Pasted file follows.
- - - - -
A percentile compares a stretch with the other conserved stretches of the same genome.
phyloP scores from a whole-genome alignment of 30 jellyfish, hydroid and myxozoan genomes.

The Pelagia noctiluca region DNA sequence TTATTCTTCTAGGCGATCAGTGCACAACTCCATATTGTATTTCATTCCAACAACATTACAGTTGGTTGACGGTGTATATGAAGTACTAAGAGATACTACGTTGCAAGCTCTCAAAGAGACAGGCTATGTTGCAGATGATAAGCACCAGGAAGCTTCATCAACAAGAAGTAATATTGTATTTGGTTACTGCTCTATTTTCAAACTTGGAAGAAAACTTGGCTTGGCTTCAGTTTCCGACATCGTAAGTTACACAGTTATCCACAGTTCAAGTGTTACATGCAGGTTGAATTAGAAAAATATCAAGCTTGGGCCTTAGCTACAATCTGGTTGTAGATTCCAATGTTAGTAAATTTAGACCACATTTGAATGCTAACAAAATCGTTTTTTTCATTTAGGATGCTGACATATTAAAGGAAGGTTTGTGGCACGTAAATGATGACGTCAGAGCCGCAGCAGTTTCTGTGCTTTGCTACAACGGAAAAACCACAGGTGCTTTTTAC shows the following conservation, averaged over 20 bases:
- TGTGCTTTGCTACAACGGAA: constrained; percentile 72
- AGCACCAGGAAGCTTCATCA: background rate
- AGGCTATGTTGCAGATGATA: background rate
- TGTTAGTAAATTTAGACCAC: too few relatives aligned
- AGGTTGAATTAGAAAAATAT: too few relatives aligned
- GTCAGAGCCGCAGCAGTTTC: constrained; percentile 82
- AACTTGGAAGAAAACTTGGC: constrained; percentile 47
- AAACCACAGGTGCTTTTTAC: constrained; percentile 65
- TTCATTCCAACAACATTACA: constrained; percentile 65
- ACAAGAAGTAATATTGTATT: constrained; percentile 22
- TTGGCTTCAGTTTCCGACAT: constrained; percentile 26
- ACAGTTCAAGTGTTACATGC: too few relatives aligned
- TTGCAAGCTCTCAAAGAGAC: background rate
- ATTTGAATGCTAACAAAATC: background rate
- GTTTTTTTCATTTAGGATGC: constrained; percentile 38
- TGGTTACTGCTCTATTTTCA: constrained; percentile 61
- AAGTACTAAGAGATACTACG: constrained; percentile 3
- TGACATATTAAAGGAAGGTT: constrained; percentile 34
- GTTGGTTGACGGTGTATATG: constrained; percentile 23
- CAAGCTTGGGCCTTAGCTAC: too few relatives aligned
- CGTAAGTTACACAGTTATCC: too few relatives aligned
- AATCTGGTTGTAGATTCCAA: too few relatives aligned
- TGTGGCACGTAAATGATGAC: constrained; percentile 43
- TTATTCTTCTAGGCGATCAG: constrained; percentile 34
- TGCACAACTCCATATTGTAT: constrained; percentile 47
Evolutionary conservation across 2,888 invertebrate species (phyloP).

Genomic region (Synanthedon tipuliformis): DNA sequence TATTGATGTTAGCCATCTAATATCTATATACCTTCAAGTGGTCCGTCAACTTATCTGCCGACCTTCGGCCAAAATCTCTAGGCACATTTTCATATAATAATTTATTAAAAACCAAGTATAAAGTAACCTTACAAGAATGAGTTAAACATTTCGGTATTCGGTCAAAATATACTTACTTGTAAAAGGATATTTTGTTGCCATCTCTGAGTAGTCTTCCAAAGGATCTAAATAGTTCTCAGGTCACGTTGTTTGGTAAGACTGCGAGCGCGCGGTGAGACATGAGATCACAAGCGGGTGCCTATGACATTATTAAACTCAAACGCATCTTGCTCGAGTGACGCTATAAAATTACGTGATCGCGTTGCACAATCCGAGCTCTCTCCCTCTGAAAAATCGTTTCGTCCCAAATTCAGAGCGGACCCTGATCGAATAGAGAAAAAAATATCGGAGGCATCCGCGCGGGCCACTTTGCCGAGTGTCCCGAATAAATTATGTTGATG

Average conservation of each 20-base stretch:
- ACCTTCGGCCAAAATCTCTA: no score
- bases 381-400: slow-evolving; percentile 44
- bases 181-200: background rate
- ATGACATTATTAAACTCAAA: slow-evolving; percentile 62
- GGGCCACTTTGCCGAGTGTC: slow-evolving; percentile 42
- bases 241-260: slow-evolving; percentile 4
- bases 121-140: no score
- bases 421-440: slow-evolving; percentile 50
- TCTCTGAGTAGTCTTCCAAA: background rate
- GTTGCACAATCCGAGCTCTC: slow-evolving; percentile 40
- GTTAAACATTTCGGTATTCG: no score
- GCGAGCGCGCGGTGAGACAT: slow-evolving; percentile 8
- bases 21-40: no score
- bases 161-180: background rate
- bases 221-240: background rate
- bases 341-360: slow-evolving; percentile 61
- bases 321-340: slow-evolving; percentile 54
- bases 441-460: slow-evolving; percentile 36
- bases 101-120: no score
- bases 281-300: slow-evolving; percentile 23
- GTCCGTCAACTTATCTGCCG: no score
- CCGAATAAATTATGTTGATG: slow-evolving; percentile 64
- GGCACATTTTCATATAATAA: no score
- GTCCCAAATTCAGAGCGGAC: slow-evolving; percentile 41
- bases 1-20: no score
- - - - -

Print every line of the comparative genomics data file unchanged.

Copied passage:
A percentile compares a stretch with the other conserved stretches of the same genome.
phyloP scores from a whole-genome alignment of 30 jellyfish, hydroid and myxozoan genomes.

The Pelagia noctiluca region DNA sequence TTATTCTTCTAGGCGATCAGTGCACAACTCCATATTGTATTTCATTCCAACAACATTACAGTTGGTTGACGGTGTATATGAAGTACTAAGAGATACTACGTTGCAAGCTCTCAAAGAGACAGGCTATGTTGCAGATGATAAGCACCAGGAAGCTTCATCAACAAGAAGTAATATTGTATTTGGTTACTGCTCTATTTTCAAACTTGGAAGAAAACTTGGCTTGGCTTCAGTTTCCGACATCGTAAGTTACACAGTTATCCACAGTTCAAGTGTTACATGCAGGTTGAATTAGAAAAATATCAAGCTTGGGCCTTAGCTACAATCTGGTTGTAGATTCCAATGTTAGTAAATTTAGACCACATTTGAATGCTAACAAAATCGTTTTTTTCATTTAGGATGCTGACATATTAAAGGAAGGTTTGTGGCACGTAAATGATGACGTCAGAGCCGCAGCAGTTTCTGTGCTTTGCTACAACGGAAAAACCACAGGTGCTTTTTAC shows the following conservation, averaged over 20 bases:
- TGTGCTTTGCTACAACGGAA: constrained; percentile 72
- AGCACCAGGAAGCTTCATCA: background rate
- AGGCTATGTTGCAGATGATA: background rate
- TGTTAGTAAATTTAGACCAC: too few relatives aligned
- AGGTTGAATTAGAAAAATAT: too few relatives aligned
- GTCAGAGCCGCAGCAGTTTC: constrained; percentile 82
- AACTTGGAAGAAAACTTGGC: constrained; percentile 47
- AAACCACAGGTGCTTTTTAC: constrained; percentile 65
- TTCATTCCAACAACATTACA: constrained; percentile 65
- ACAAGAAGTAATATTGTATT: constrained; percentile 22
- TTGGCTTCAGTTTCCGACAT: constrained; percentile 26
- ACAGTTCAAGTGTTACATGC: too few relatives aligned
- TTGCAAGCTCTCAAAGAGAC: background rate
- ATTTGAATGCTAACAAAATC: background rate
- GTTTTTTTCATTTAGGATGC: constrained; percentile 38
- TGGTTACTGCTCTATTTTCA: constrained; percentile 61
- AAGTACTAAGAGATACTACG: constrained; percentile 3
- TGACATATTAAAGGAAGGTT: constrained; percentile 34
- GTTGGTTGACGGTGTATATG: constrained; percentile 23
- CAAGCTTGGGCCTTAGCTAC: too few relatives aligned
- CGTAAGTTACACAGTTATCC: too few relatives aligned
- AATCTGGTTGTAGATTCCAA: too few relatives aligned
- TGTGGCACGTAAATGATGAC: constrained; percentile 43
- TTATTCTTCTAGGCGATCAG: constrained; percentile 34
- TGCACAACTCCATATTGTAT: constrained; percentile 47
Evolutionary conservation across 2,888 invertebrate species (phyloP).

Genomic region (Synanthedon tipuliformis): DNA sequence TATTGATGTTAGCCATCTAATATCTATATACCTTCAAGTGGTCCGTCAACTTATCTGCCGACCTTCGGCCAAAATCTCTAGGCACATTTTCATATAATAATTTATTAAAAACCAAGTATAAAGTAACCTTACAAGAATGAGTTAAACATTTCGGTATTCGGTCAAAATATACTTACTTGTAAAAGGATATTTTGTTGCCATCTCTGAGTAGTCTTCCAAAGGATCTAAATAGTTCTCAGGTCACGTTGTTTGGTAAGACTGCGAGCGCGCGGTGAGACATGAGATCACAAGCGGGTGCCTATGACATTATTAAACTCAAACGCATCTTGCTCGAGTGACGCTATAAAATTACGTGATCGCGTTGCACAATCCGAGCTCTCTCCCTCTGAAAAATCGTTTCGTCCCAAATTCAGAGCGGACCCTGATCGAATAGAGAAAAAAATATCGGAGGCATCCGCGCGGGCCACTTTGCCGAGTGTCCCGAATAAATTATGTTGATG

Average conservation of each 20-base stretch:
- ACCTTCGGCCAAAATCTCTA: no score
- bases 381-400: slow-evolving; percentile 44
- bases 181-200: background rate
- ATGACATTATTAAACTCAAA: slow-evolving; percentile 62
- GGGCCACTTTGCCGAGTGTC: slow-evolving; percentile 42
- bases 241-260: slow-evolving; percentile 4
- bases 121-140: no score
- bases 421-440: slow-evolving; percentile 50
- TCTCTGAGTAGTCTTCCAAA: background rate
- GTTGCACAATCCGAGCTCTC: slow-evolving; percentile 40
- GTTAAACATTTCGGTATTCG: no score
- GCGAGCGCGCGGTGAGACAT: slow-evolving; percentile 8
- bases 21-40: no score
- bases 161-180: background rate
- bases 221-240: background rate
- bases 341-360: slow-evolving; percentile 61
- bases 321-340: slow-evolving; percentile 54
- bases 441-460: slow-evolving; percentile 36
- bases 101-120: no score
- bases 281-300: slow-evolving; percentile 23
- GTCCGTCAACTTATCTGCCG: no score
- CCGAATAAATTATGTTGATG: slow-evolving; percentile 64
- GGCACATTTTCATATAATAA: no score
- GTCCCAAATTCAGAGCGGAC: slow-evolving; percentile 41
- bases 1-20: no score